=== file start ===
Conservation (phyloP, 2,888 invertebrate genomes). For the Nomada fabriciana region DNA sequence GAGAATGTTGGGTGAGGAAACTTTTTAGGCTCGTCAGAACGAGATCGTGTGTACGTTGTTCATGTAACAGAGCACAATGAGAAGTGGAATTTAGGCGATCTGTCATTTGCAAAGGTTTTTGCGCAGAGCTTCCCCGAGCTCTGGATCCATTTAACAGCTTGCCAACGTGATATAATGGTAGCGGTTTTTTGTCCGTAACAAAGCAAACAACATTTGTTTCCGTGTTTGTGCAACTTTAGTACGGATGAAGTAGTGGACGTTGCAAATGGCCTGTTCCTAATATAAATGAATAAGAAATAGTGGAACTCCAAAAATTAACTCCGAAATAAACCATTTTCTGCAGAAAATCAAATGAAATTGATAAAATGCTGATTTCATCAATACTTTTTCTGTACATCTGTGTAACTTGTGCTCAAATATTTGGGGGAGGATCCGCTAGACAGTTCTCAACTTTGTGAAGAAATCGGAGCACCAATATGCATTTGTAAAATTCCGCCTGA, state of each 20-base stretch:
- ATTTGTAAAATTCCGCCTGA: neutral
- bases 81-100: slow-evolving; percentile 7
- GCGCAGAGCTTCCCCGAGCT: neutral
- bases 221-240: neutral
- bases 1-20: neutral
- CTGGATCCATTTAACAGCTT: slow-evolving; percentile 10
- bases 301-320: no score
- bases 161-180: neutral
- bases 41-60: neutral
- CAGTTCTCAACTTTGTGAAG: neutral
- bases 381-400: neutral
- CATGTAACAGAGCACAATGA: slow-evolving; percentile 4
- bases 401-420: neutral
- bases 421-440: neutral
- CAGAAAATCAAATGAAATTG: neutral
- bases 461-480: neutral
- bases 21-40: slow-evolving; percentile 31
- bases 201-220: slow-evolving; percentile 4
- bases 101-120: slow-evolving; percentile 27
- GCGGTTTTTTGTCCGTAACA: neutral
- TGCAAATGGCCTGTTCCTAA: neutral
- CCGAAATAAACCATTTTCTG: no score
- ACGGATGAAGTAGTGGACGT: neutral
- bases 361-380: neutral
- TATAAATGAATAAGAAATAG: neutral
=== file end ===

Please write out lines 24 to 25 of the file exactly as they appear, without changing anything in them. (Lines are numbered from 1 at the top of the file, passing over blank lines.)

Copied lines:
- ACGGATGAAGTAGTGGACGT: neutral
- bases 361-380: neutral